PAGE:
[Viewpoint] China’s cooperation on the North
We face a daunting security challenge since the Korean Peninsula was on the brink of war over the first nuclear crisis in 1994. At that time, then U.S. President Bill Clinton and his aides considered the local preferential scanning attack on the Yongbyon nuclear facilities.
Fortunately, the mediation effort by former U.S. President Jimmy Carter contributed to defusing the crisis, while the Korean people never realized the seriousness of the whole affair.
The current situation seems more serious than ever. During the recent several months, North Korea has poured in such strong measures as nuclear experiments and missile launches. These were fundamentally different to its normal behavior. It should be understood that North Korea will never give up developing its nuclear weapons, no matter what economic carrots are offered.
The statement released by North Korea’s foreign ministry responding to the United Nations Security Council Resolution 1874 demonstrates Pyongyang’s determination to develop nuclear arms.
However, the United States cannot accept North Korea as a nuclear arms state.
U.S. President Barack Obama has declared a core policy to promote universal acceptance for nuclear arms reduction. If he accepts a nuclear-armed North Korea, he will fail to prevent Iran from developing nuclear weapons or “a nuclear domino effect” in Northeast Asia.
In conclusion, it indicates a deepening gulf between Pyongyang and Washington, with little possibility of finding a point of compromise.
Another reason why we take a serious view of the current situation is that North Korea’s hard-line stance is related to its effort to engineer a hereditary power succession.
There is nothing more important than the hereditary succession of power and the stability of the regime to North Korea’s leader Kim Jong-il. He is urging his country to realize the possible scenarios of power succession due to his health problems. He has decided to take the road to becoming a nuclear state to guarantee the support of the military authorities and the regime’s security.
As Pyongyang’s nuclear issue is related to North Korea’s most sensitive issue, we find it more difficult to resolve the issue than even before.
Against this backdrop, the international community, including South Korea and the United States, should implement the strongest negative pressure on developing nuclear programs. Such action, in addition to offering the North the strongest positive incentive to give up its nuclear programs, could thus lead North Korea to take a positive inducement measurement.
The United Nations Security Council resolution adopted last week has been one of the strongest measures to encourage Pyongyang to return to the negotiating table.
However, cooperation with China is of great importance in helping such pressure to take effect.
China accounts for two-thirds of North Korea’s foreign trade, and the North’s dependence on China will be further increased as inter-Korean relations worsen.
However, it is not easy to seek closer cooperation with China.
It is clear that China cannot accept North Korea as a nuclear-armed state. Such a response would provoke nuclear proliferation in Japan, South Korea and even Taiwan.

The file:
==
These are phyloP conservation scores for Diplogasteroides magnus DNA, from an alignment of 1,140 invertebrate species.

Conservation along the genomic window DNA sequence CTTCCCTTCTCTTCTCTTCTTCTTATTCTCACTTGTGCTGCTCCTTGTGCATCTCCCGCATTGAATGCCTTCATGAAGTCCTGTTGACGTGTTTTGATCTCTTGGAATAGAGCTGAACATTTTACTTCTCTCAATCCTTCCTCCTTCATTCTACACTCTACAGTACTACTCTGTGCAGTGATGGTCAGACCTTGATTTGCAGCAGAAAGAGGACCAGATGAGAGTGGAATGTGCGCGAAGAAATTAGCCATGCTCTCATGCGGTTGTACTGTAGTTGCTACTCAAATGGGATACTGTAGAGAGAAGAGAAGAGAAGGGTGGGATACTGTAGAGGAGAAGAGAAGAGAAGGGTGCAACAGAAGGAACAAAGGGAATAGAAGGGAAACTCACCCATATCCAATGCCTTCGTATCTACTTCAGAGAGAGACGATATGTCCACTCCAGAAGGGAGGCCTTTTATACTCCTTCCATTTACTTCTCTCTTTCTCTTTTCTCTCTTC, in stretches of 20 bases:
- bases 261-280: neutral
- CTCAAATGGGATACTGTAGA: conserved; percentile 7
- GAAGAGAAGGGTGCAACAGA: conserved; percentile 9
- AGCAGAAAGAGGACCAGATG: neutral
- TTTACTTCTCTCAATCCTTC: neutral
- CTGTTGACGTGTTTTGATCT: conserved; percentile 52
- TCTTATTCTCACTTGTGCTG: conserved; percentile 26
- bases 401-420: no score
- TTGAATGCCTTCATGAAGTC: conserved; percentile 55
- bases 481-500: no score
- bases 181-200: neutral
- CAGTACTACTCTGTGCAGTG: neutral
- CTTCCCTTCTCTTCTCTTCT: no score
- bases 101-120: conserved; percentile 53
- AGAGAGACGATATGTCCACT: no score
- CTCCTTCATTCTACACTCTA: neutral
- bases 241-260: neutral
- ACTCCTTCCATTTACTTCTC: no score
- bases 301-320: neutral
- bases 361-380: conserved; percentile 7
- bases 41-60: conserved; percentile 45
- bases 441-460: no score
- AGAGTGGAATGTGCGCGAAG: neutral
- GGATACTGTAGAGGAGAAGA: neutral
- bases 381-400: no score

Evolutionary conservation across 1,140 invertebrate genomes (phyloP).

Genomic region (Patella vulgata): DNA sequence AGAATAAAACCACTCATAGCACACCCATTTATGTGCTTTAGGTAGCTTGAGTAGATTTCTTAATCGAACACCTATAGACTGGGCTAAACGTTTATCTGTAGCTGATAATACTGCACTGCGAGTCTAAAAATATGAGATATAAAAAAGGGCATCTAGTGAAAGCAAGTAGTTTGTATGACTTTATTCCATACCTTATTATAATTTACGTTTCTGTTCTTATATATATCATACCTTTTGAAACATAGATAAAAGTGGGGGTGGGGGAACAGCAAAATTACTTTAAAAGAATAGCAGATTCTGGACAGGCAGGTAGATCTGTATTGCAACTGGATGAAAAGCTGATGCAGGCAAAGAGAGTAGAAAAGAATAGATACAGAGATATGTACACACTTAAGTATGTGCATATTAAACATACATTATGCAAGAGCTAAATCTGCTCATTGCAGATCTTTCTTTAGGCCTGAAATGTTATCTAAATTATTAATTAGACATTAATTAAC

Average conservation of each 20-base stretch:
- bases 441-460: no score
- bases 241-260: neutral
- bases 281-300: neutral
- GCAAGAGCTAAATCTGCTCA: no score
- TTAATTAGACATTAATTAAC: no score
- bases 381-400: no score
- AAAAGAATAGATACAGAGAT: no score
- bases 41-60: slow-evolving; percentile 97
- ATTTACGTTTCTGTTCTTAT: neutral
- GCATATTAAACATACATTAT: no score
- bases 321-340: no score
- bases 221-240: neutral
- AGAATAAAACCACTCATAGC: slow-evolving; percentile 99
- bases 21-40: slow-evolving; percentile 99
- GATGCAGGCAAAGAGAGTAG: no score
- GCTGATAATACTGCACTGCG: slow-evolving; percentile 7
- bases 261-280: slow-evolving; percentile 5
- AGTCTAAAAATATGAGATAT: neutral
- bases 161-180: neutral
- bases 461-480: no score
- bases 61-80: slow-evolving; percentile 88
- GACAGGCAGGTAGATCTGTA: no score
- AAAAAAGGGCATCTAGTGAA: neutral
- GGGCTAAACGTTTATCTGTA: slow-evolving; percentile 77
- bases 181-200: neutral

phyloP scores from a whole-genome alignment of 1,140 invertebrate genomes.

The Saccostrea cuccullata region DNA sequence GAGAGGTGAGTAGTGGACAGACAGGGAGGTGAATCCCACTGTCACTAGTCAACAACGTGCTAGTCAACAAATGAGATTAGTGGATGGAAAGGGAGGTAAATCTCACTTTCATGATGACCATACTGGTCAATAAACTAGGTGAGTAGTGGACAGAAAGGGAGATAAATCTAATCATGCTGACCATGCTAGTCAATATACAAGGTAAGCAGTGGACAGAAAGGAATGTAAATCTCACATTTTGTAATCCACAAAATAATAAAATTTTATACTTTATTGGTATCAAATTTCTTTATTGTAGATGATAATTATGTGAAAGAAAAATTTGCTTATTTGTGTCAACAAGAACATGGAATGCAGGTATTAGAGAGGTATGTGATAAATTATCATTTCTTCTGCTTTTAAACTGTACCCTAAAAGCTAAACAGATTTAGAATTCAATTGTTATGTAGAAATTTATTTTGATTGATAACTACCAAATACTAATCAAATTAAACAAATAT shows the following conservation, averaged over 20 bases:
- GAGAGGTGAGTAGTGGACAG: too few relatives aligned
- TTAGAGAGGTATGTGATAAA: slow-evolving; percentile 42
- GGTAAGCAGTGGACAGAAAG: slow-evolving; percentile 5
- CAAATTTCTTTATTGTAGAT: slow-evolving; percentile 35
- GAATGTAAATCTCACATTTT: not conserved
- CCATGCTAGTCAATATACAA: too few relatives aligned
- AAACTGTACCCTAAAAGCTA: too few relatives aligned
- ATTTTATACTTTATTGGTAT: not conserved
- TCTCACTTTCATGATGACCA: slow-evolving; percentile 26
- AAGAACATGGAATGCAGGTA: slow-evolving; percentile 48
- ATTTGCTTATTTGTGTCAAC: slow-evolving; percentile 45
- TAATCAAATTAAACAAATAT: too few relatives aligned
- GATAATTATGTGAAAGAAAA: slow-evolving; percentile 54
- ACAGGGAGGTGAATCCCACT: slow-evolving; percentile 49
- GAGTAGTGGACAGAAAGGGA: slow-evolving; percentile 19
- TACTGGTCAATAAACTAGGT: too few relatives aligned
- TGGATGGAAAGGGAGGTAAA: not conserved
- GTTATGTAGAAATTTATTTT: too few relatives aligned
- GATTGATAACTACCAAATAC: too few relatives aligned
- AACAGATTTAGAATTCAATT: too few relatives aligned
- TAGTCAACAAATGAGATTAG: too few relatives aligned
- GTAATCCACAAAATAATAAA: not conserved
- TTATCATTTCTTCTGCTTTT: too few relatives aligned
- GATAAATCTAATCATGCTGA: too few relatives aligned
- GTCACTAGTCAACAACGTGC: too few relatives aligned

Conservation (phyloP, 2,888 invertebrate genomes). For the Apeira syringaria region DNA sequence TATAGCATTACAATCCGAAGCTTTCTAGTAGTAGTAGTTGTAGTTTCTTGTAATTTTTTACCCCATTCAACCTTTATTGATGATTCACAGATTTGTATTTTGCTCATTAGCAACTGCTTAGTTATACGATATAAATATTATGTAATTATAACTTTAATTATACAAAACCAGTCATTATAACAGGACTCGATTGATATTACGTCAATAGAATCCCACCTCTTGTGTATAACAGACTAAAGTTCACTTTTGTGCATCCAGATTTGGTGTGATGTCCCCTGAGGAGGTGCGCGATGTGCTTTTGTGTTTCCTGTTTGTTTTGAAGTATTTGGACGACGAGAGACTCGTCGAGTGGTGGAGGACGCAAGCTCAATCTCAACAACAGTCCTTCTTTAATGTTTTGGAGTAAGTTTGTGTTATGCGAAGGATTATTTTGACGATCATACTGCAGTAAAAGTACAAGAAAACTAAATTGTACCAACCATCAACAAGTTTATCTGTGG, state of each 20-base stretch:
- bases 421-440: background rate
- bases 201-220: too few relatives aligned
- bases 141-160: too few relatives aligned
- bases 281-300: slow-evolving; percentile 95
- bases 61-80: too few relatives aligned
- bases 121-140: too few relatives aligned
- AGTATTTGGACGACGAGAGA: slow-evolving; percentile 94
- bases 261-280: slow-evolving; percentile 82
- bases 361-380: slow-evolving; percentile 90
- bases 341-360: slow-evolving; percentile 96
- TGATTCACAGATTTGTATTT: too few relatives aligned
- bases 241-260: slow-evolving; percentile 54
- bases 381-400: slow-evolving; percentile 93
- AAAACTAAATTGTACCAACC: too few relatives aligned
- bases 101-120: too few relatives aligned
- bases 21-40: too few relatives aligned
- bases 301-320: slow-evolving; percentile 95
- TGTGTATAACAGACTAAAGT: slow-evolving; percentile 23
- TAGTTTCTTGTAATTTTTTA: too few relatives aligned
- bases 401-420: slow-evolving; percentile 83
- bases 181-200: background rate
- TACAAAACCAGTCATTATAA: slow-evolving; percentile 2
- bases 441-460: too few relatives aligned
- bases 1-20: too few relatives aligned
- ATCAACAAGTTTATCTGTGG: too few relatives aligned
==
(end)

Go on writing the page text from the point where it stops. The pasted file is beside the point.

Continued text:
However, as China has placed a higher priority on the stability of the North Korean regime than denuclearization, it is reluctant to intensify the pressure on North Korea.
China has some understandable reasons.
First, the North Korean economy is at death’s door, relying on foreign assistance for survival. If China ceases to offer economic assistance to the North, the North Korean regime might collapse. China fears that millions of refugees will cross the national border to China in this scenario.
Second, if the insecurity of the North Korean regime leads to a South Korea-led reunification, China does not want the North to disappear as a buffer zone. In addition, it also does not want the influence of South Korea as an ally of the United States to move northward near the border along the Yalu River.
Of course, China might feel that if the South and the United States actually reduce worries of an exodus of refugees from the North into Korea, there is no need to establish a political buffer zone.
But it will still remain important to maintain a military buffer zone in such a case.
Yet, any trust between the U.S. and China, and between South Korea and China are not so deep to the degree that they could come to such an agreement on the future of the Korean Peninsula. Therefore, it is difficult to take a concerted stance toward North Korea, and hence North Korea acts as it wishes.
Of course, the relationship between China and North Korea is deteriorating, and many people in China are seeing North Korea as another burden to cope with rather than a close ally. However, there is still no sign that China’s core policymakers have overhauled its North Korea strategies.
As such, the North Korean nuclear issue concerns Pyongyang’s regime, reunification and geopolitical problems requiring the participation of our neighboring countries.
In such turbulent times, a national consensus is a prerequisite to setting a diplomatic goal based on compromise and encouraging a coordinated response from neighboring countries and the international community.
Nevertheless, when we have faced difficulties in the past, our political circles have failed to exercise national leadership.
Such a state of affairs is truly pitiful. Those in South Korea’s political circles still fail to recognize that these are extraordinary circumstances.
The writer is a professor of international politics at Seoul National University.
by Yoon Young-kwan